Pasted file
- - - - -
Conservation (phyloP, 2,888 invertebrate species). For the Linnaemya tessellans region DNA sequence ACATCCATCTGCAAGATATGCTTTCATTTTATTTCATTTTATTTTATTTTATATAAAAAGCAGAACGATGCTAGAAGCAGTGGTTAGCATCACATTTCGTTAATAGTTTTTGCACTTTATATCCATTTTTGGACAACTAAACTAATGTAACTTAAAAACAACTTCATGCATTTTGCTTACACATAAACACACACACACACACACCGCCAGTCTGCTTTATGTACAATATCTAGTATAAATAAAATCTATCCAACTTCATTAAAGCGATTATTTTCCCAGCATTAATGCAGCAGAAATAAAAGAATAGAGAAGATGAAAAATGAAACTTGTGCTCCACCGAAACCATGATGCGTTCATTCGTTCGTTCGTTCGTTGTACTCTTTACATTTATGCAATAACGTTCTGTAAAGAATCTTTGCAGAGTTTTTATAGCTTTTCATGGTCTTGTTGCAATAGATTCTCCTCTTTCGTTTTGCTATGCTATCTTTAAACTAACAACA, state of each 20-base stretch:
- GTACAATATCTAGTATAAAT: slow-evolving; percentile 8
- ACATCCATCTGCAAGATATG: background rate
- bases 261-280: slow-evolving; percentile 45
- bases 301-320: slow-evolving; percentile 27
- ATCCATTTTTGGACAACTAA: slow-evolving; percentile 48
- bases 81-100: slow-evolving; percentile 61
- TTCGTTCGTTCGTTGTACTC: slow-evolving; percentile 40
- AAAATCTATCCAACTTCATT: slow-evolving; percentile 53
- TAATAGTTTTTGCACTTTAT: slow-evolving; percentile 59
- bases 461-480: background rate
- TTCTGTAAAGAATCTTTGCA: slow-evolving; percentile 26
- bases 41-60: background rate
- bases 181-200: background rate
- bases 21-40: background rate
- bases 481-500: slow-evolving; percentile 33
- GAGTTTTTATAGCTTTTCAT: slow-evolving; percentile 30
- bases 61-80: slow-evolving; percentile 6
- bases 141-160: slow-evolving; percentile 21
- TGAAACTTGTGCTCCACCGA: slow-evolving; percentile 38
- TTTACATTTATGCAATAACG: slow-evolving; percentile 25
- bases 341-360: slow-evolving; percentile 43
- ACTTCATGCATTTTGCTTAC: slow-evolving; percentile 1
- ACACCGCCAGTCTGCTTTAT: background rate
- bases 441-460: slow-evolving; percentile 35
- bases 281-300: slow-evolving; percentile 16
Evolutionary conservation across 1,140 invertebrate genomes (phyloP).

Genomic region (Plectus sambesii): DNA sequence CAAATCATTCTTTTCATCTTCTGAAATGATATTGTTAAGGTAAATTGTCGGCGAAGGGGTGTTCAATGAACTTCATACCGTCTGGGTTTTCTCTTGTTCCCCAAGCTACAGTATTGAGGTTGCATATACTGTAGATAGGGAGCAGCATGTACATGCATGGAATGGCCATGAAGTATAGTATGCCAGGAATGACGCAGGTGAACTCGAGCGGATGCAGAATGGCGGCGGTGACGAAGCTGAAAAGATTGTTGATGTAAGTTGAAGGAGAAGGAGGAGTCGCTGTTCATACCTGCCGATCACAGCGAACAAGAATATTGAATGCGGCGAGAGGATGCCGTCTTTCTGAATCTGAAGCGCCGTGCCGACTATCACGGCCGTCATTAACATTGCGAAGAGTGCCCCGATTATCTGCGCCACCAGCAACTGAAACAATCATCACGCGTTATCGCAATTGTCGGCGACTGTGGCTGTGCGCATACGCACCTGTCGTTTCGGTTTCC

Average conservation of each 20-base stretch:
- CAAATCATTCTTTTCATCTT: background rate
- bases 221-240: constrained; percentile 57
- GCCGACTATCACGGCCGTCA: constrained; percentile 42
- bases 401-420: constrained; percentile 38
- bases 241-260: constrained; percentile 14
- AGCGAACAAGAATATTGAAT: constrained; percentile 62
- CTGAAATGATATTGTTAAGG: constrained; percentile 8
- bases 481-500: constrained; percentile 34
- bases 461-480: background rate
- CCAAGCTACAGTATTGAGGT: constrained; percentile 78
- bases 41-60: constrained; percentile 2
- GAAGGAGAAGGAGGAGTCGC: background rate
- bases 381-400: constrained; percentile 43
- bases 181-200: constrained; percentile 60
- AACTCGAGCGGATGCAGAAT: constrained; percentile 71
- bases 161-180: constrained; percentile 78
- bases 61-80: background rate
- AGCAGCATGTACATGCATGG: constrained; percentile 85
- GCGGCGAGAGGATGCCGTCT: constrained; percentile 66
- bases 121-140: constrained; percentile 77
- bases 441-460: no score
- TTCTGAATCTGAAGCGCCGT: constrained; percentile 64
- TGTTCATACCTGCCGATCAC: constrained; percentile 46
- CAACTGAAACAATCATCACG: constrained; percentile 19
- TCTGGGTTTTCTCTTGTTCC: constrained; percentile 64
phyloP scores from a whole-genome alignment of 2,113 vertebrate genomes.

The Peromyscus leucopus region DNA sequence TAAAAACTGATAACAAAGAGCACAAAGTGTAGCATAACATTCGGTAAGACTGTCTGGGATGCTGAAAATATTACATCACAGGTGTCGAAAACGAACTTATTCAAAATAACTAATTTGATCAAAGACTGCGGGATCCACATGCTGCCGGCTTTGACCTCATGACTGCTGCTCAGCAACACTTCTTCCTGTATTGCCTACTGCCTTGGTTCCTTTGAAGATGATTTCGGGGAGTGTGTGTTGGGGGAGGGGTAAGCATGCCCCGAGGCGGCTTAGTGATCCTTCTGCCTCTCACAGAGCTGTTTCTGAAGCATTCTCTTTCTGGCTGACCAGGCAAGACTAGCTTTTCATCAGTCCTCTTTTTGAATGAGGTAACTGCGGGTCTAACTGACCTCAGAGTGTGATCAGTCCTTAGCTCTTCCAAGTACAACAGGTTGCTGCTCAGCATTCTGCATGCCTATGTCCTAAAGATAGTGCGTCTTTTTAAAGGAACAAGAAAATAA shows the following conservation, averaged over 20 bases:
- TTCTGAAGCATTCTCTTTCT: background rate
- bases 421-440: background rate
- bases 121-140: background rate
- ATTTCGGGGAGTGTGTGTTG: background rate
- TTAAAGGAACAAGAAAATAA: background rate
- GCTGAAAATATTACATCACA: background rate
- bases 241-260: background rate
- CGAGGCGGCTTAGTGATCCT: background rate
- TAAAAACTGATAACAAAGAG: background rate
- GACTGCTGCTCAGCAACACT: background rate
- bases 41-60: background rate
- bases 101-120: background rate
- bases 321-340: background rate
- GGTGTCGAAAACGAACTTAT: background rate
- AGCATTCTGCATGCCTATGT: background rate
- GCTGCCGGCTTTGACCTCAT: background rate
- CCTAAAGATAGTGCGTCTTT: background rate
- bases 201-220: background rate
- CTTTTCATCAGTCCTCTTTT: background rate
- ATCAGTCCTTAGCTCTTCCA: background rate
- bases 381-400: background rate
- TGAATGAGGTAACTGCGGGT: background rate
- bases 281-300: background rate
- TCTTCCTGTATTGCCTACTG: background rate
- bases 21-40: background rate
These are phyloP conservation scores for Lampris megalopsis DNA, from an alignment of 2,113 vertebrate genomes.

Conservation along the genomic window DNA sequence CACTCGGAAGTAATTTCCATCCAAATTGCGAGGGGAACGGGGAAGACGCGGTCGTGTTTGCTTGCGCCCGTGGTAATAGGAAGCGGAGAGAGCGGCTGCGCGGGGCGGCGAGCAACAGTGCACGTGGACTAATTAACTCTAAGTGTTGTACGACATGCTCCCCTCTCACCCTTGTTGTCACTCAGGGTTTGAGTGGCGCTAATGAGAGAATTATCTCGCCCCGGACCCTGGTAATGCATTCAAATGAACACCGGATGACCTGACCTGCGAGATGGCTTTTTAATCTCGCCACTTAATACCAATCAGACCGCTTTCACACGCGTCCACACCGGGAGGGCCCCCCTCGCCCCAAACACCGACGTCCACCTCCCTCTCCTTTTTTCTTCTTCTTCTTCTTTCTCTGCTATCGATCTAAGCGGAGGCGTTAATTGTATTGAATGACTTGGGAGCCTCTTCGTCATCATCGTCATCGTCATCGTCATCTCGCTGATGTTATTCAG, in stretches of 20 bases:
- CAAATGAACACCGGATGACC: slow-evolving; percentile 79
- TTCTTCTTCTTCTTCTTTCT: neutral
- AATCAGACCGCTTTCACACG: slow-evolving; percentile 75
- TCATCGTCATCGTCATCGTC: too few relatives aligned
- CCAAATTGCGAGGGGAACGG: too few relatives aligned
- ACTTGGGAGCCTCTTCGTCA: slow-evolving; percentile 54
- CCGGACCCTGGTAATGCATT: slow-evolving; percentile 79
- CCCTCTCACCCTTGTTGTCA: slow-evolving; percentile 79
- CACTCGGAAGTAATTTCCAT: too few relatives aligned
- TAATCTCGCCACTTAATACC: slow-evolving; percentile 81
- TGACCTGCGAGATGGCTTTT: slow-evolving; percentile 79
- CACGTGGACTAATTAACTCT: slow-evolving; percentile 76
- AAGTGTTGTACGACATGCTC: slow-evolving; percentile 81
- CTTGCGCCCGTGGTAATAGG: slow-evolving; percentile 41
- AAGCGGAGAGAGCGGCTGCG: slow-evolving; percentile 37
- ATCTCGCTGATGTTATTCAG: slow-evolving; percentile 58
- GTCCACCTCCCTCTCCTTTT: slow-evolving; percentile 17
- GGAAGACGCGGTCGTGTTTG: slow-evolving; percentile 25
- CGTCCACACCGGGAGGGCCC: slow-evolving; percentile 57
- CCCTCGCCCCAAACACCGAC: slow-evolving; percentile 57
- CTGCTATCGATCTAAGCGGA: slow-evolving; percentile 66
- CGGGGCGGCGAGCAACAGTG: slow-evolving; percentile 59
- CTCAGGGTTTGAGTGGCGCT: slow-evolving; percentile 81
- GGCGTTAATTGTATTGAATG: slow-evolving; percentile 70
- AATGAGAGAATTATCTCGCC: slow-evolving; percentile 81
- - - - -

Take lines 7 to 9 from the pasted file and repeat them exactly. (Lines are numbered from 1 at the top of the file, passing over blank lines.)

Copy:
- bases 81-100: slow-evolving; percentile 61
- TTCGTTCGTTCGTTGTACTC: slow-evolving; percentile 40
- AAAATCTATCCAACTTCATT: slow-evolving; percentile 53